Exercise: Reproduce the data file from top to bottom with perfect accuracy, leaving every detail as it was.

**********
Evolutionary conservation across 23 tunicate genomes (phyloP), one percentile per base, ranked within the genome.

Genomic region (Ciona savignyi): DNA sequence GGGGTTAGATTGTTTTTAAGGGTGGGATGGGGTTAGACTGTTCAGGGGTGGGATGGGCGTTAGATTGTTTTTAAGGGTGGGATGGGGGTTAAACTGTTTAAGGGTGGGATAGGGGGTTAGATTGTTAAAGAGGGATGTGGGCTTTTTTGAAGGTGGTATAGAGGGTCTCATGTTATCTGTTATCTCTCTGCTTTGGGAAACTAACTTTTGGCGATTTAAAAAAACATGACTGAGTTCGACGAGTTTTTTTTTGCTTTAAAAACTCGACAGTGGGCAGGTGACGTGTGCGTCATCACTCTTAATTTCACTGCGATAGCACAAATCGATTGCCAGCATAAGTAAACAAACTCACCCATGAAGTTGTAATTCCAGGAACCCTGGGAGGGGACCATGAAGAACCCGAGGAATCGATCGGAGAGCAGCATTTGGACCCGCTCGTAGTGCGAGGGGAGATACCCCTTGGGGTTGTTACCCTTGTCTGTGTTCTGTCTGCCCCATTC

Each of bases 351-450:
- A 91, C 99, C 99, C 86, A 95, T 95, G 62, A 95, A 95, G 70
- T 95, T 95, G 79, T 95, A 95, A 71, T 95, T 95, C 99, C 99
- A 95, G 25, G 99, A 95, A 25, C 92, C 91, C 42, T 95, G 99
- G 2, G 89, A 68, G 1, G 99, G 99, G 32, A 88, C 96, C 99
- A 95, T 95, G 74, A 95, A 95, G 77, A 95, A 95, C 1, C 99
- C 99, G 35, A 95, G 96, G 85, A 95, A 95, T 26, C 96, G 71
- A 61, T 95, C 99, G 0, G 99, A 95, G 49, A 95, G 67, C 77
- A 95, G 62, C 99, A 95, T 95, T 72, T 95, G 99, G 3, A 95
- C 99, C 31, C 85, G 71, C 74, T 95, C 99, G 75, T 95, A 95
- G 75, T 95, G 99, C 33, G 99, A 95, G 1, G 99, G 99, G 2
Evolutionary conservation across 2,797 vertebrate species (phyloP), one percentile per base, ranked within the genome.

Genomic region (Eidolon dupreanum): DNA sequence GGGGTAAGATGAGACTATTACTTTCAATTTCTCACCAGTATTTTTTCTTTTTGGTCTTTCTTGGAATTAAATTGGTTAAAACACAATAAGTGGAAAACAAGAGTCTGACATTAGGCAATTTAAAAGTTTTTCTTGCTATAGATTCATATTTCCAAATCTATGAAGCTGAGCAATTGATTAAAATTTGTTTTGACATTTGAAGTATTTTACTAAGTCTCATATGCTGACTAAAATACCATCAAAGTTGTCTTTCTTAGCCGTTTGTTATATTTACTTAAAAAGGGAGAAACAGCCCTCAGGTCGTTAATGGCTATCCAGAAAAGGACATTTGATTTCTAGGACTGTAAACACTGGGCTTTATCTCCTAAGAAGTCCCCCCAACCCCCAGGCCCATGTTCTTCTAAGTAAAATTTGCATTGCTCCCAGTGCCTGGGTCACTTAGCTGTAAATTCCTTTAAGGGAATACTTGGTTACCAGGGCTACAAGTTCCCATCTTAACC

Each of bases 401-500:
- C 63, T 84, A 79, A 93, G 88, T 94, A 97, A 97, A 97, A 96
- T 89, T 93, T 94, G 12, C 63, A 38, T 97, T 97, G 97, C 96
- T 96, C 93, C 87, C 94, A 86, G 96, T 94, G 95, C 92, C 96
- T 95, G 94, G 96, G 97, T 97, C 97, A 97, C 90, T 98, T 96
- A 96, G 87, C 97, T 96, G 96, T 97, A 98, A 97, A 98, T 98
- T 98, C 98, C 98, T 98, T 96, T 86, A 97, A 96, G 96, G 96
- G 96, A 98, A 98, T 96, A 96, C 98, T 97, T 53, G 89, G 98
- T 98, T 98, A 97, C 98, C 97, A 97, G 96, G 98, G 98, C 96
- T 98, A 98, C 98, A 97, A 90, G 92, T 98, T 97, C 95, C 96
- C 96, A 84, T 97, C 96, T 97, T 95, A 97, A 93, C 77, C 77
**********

Evolutionary conservation across 23 tunicate genomes (phyloP), one percentile per base, ranked within the genome.

Genomic region (Ciona savignyi): DNA sequence GGGGTTAGATTGTTTTTAAGGGTGGGATGGGGTTAGACTGTTCAGGGGTGGGATGGGCGTTAGATTGTTTTTAAGGGTGGGATGGGGGTTAAACTGTTTAAGGGTGGGATAGGGGGTTAGATTGTTAAAGAGGGATGTGGGCTTTTTTGAAGGTGGTATAGAGGGTCTCATGTTATCTGTTATCTCTCTGCTTTGGGAAACTAACTTTTGGCGATTTAAAAAAACATGACTGAGTTCGACGAGTTTTTTTTTGCTTTAAAAACTCGACAGTGGGCAGGTGACGTGTGCGTCATCACTCTTAATTTCACTGCGATAGCACAAATCGATTGCCAGCATAAGTAAACAAACTCACCCATGAAGTTGTAATTCCAGGAACCCTGGGAGGGGACCATGAAGAACCCGAGGAATCGATCGGAGAGCAGCATTTGGACCCGCTCGTAGTGCGAGGGGAGATACCCCTTGGGGTTGTTACCCTTGTCTGTGTTCTGTCTGCCCCATTC

Each of bases 351-450:
- A 91, C 99, C 99, C 86, A 95, T 95, G 62, A 95, A 95, G 70
- T 95, T 95, G 79, T 95, A 95, A 71, T 95, T 95, C 99, C 99
- A 95, G 25, G 99, A 95, A 25, C 92, C 91, C 42, T 95, G 99
- G 2, G 89, A 68, G 1, G 99, G 99, G 32, A 88, C 96, C 99
- A 95, T 95, G 74, A 95, A 95, G 77, A 95, A 95, C 1, C 99
- C 99, G 35, A 95, G 96, G 85, A 95, A 95, T 26, C 96, G 71
- A 61, T 95, C 99, G 0, G 99, A 95, G 49, A 95, G 67, C 77
- A 95, G 62, C 99, A 95, T 95, T 72, T 95, G 99, G 3, A 95
- C 99, C 31, C 85, G 71, C 74, T 95, C 99, G 75, T 95, A 95
- G 75, T 95, G 99, C 33, G 99, A 95, G 1, G 99, G 99, G 2
Evolutionary conservation across 2,797 vertebrate species (phyloP), one percentile per base, ranked within the genome.

Genomic region (Eidolon dupreanum): DNA sequence GGGGTAAGATGAGACTATTACTTTCAATTTCTCACCAGTATTTTTTCTTTTTGGTCTTTCTTGGAATTAAATTGGTTAAAACACAATAAGTGGAAAACAAGAGTCTGACATTAGGCAATTTAAAAGTTTTTCTTGCTATAGATTCATATTTCCAAATCTATGAAGCTGAGCAATTGATTAAAATTTGTTTTGACATTTGAAGTATTTTACTAAGTCTCATATGCTGACTAAAATACCATCAAAGTTGTCTTTCTTAGCCGTTTGTTATATTTACTTAAAAAGGGAGAAACAGCCCTCAGGTCGTTAATGGCTATCCAGAAAAGGACATTTGATTTCTAGGACTGTAAACACTGGGCTTTATCTCCTAAGAAGTCCCCCCAACCCCCAGGCCCATGTTCTTCTAAGTAAAATTTGCATTGCTCCCAGTGCCTGGGTCACTTAGCTGTAAATTCCTTTAAGGGAATACTTGGTTACCAGGGCTACAAGTTCCCATCTTAACC

Each of bases 401-500:
- C 63, T 84, A 79, A 93, G 88, T 94, A 97, A 97, A 97, A 96
- T 89, T 93, T 94, G 12, C 63, A 38, T 97, T 97, G 97, C 96
- T 96, C 93, C 87, C 94, A 86, G 96, T 94, G 95, C 92, C 96
- T 95, G 94, G 96, G 97, T 97, C 97, A 97, C 90, T 98, T 96
- A 96, G 87, C 97, T 96, G 96, T 97, A 98, A 97, A 98, T 98
- T 98, C 98, C 98, T 98, T 96, T 86, A 97, A 96, G 96, G 96
- G 96, A 98, A 98, T 96, A 96, C 98, T 97, T 53, G 89, G 98
- T 98, T 98, A 97, C 98, C 97, A 97, G 96, G 98, G 98, C 96
- T 98, A 98, C 98, A 97, A 90, G 92, T 98, T 97, C 95, C 96
- C 96, A 84, T 97, C 96, T 97, T 95, A 97, A 93, C 77, C 77